Salary Overtime Threshold to Increase in 2020

On January 1, 2020, the salary threshold for “white collar” exemption from overtime will increase to $684 per week ($35,568 annualized).

In order to qualify for the “white collar” exemption from overtime (available for certain executive, administrative, and professional employees), the employee must meet both a “duties” test and be paid on a “salary” basis.  Under Department of Labor rules, being paid on a “salary basis” means an employee must regularly receive a predetermined amount of compensation each pay period on a weekly, or less frequent, basis. The predetermined amount cannot be reduced because of variations in the quality or quantity of the employee’s work. Subject to certain exceptions, an exempt employee must receive his or her full salary for any week in which they perform any work, regardless of the number of days or hours worked.

On September 24, 2019, the U.S. Department of Labor issued a press release announcing  that, beginning January 1, 2020, the “standard salary level” required for the “white collar” exemption (executive, administrative, and professional exemption) will be raised from the currently enforced level of $455 per week (equivalent to $23,660 per year) to $684 per week (equivalent to $35,568 per year).  Additionally, the new rule will raise the total annual compensation level for “highly compensated employees” from the currently-enforced level of $100,000 to $107,432 per year and allow employers to use nondiscretionary bonuses and incentive payments (including commissions) that are paid at least annually to satisfy up to 10 percent of the standard salary level.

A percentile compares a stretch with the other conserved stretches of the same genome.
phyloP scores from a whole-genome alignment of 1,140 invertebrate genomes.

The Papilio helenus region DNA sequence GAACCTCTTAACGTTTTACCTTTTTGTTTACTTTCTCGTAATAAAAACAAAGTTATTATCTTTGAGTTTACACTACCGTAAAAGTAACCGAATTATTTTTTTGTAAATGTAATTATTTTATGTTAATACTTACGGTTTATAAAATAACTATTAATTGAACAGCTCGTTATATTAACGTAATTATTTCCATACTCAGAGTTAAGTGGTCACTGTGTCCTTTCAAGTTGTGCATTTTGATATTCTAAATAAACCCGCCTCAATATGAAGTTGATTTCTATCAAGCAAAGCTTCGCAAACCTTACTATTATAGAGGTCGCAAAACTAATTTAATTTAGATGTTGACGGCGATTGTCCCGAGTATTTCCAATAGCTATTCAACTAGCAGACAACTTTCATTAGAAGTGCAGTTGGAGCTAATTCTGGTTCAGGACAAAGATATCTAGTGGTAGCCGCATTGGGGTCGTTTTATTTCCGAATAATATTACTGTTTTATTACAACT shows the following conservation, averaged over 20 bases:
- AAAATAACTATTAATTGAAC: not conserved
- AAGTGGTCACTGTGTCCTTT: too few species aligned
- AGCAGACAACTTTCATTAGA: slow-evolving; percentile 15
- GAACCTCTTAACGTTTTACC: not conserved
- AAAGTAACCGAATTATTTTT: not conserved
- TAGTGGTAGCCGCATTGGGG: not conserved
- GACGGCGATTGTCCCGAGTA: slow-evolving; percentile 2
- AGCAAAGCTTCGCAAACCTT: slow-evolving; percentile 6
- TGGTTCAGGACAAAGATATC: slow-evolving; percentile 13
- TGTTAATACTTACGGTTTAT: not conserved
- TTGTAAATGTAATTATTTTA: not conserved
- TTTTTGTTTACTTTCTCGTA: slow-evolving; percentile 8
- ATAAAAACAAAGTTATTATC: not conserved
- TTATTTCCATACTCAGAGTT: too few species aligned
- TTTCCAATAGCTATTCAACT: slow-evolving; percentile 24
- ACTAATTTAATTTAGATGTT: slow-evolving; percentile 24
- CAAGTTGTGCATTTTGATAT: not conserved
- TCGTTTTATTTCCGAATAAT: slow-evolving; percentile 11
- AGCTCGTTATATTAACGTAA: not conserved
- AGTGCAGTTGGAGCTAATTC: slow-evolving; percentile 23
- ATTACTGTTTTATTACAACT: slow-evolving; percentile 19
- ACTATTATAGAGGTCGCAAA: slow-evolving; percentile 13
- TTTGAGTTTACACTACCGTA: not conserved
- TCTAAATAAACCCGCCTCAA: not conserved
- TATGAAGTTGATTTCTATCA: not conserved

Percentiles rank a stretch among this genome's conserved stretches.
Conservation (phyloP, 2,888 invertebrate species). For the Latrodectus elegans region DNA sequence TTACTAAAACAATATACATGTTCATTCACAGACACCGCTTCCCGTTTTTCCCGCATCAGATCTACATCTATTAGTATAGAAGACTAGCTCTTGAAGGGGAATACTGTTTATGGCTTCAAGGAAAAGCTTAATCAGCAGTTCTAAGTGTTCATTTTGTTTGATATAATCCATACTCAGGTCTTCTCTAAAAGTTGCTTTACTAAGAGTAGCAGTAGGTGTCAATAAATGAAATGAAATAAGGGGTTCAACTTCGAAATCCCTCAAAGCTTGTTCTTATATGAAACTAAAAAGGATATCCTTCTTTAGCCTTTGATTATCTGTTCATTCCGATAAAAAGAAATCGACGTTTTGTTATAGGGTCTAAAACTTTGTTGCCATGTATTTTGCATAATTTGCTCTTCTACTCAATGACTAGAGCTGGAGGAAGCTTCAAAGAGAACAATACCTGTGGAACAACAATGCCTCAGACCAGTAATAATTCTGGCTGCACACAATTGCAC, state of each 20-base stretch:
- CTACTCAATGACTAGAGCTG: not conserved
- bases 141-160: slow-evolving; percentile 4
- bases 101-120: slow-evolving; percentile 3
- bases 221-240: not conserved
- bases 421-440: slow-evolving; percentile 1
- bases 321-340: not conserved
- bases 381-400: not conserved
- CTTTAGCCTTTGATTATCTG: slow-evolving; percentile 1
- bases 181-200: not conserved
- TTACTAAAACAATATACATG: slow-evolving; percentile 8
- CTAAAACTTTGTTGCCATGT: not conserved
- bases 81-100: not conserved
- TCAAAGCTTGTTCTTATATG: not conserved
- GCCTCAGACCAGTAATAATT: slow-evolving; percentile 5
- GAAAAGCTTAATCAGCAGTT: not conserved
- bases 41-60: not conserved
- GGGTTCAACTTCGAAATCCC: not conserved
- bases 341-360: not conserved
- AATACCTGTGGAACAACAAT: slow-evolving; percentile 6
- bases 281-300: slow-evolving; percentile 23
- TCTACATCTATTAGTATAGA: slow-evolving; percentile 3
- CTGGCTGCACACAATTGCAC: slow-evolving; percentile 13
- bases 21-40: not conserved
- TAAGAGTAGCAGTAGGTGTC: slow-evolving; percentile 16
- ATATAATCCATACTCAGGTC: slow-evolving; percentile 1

Beginning January 1, 2020, previously exempt employees who do not receive at least $684 per week on a salary basis will no longer be eligible for the overtime exemption and will have to be paid overtime at one and one-half times their regular rate for all hours worked in excess of 40.  When an employee is paid on a salary basis, the employee’s regular rate can be computed by dividing the hours worked per week into the salary for that week.  The employee would then need to be paid an additional half time for all hours worked in excess of 40.

Employers who cannot afford to pay salary at the new level may enter into agreements with employees to compensate them on an hourly basis going forward.  Where the overtime has been fairly constant, a regular hourly rate can be computed so that, even with anticipated overtime, the weekly compensation paid to the employee will approximate the compensation the employee was receiving prior to this new rule.

Kenneth R. Keller is a litigator who focuses his practice on disputes involving businesses and corporations, employment issues, insurance defense and personal injury. His clients range from corporations and insurance companies to individuals and entrepreneurs. Ken may be reached at 336-478-1125 or krk@crlaw.com.

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